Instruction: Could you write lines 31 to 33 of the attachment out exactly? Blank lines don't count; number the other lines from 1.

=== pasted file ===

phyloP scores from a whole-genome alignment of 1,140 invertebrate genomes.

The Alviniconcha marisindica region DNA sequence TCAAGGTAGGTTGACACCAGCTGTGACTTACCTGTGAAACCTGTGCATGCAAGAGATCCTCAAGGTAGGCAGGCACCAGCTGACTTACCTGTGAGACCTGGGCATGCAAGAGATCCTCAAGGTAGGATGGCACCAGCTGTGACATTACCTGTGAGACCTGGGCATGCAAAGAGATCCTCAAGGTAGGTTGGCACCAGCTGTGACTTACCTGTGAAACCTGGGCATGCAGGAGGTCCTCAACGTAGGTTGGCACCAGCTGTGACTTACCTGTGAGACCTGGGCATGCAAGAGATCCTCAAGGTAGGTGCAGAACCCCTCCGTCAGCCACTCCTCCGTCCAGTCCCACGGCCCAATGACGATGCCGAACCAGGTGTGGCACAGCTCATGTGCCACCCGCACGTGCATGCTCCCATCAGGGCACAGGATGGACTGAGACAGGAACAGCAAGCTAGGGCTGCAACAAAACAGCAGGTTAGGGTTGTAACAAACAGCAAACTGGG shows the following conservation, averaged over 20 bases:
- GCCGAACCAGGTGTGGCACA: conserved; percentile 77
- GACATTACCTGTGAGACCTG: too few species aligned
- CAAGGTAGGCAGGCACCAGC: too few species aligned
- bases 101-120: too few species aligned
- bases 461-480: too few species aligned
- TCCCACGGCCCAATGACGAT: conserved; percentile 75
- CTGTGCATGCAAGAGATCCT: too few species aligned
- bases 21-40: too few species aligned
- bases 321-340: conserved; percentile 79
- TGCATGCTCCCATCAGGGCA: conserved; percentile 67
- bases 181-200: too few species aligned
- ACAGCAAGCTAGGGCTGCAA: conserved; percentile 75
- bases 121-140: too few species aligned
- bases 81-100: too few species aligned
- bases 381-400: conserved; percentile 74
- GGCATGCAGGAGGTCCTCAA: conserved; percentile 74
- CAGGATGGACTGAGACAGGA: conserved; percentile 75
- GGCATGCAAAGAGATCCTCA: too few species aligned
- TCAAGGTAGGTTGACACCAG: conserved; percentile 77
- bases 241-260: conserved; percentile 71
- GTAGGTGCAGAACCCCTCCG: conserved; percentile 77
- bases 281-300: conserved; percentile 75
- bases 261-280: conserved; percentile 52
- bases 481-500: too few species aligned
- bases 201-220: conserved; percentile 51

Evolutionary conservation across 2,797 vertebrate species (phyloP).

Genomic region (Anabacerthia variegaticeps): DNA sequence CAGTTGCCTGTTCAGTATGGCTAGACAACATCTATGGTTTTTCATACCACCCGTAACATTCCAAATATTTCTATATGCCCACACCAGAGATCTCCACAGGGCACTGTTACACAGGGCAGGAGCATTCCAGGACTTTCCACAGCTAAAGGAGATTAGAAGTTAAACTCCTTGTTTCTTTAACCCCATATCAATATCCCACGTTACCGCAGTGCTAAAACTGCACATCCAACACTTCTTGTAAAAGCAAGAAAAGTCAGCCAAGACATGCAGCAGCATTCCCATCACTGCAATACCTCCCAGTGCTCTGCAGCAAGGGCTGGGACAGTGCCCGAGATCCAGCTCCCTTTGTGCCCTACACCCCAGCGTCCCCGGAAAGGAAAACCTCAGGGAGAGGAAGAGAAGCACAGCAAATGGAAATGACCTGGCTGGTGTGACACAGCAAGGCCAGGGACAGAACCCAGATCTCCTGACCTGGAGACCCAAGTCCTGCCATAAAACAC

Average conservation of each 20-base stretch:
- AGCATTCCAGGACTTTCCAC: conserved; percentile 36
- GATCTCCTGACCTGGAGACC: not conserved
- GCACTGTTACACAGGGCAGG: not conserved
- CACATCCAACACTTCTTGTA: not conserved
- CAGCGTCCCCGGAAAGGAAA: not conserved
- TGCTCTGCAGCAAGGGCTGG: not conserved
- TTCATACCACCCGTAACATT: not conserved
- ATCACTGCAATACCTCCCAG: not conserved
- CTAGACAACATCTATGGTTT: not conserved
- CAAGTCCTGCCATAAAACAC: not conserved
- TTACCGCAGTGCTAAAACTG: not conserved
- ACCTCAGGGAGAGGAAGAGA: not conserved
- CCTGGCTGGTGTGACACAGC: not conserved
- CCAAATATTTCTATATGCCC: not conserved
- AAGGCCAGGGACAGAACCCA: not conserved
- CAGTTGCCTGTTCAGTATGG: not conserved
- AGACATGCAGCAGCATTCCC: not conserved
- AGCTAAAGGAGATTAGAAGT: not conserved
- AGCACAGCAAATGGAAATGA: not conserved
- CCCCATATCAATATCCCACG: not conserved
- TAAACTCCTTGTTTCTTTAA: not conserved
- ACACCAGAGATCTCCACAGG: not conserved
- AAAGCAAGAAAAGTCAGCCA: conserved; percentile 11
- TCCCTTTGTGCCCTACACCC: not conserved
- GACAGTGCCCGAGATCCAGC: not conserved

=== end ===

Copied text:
- AGCATTCCAGGACTTTCCAC: conserved; percentile 36
- GATCTCCTGACCTGGAGACC: not conserved
- GCACTGTTACACAGGGCAGG: not conserved